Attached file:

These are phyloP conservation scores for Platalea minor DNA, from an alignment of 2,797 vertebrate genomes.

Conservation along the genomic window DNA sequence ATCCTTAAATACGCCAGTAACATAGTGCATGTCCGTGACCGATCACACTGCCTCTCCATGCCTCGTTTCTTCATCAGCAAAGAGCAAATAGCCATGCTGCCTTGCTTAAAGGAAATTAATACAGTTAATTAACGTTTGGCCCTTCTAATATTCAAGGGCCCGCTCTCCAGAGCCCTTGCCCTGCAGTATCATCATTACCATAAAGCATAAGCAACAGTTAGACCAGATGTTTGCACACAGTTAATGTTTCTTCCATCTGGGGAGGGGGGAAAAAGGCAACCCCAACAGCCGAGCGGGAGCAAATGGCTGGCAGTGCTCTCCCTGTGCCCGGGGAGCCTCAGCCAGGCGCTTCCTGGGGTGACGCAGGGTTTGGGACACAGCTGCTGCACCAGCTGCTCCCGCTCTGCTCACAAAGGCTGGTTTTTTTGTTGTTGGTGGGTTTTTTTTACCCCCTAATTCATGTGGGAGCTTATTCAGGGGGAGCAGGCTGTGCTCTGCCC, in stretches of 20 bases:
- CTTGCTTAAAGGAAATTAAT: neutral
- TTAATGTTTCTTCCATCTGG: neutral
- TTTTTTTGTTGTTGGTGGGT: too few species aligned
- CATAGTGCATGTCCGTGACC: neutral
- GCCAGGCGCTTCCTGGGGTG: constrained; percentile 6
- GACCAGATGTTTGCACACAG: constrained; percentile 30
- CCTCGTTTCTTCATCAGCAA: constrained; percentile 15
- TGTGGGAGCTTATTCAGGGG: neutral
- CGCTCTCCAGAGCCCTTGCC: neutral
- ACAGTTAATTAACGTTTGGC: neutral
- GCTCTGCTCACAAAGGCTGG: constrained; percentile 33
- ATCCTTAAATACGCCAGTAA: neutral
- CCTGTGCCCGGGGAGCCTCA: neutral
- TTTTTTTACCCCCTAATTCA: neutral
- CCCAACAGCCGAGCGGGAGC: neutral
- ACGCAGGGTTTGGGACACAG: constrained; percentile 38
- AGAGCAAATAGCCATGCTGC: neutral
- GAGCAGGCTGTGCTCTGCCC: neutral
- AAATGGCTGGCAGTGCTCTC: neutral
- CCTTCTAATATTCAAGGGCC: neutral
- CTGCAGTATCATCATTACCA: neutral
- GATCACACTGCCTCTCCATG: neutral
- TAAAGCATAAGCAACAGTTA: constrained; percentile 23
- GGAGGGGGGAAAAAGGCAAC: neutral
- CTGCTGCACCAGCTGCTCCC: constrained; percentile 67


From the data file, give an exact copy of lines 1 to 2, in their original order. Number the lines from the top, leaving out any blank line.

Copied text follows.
These are phyloP conservation scores for Platalea minor DNA, from an alignment of 2,797 vertebrate genomes.

Conservation along the genomic window DNA sequence ATCCTTAAATACGCCAGTAACATAGTGCATGTCCGTGACCGATCACACTGCCTCTCCATGCCTCGTTTCTTCATCAGCAAAGAGCAAATAGCCATGCTGCCTTGCTTAAAGGAAATTAATACAGTTAATTAACGTTTGGCCCTTCTAATATTCAAGGGCCCGCTCTCCAGAGCCCTTGCCCTGCAGTATCATCATTACCATAAAGCATAAGCAACAGTTAGACCAGATGTTTGCACACAGTTAATGTTTCTTCCATCTGGGGAGGGGGGAAAAAGGCAACCCCAACAGCCGAGCGGGAGCAAATGGCTGGCAGTGCTCTCCCTGTGCCCGGGGAGCCTCAGCCAGGCGCTTCCTGGGGTGACGCAGGGTTTGGGACACAGCTGCTGCACCAGCTGCTCCCGCTCTGCTCACAAAGGCTGGTTTTTTTGTTGTTGGTGGGTTTTTTTTACCCCCTAATTCATGTGGGAGCTTATTCAGGGGGAGCAGGCTGTGCTCTGCCC, in stretches of 20 bases: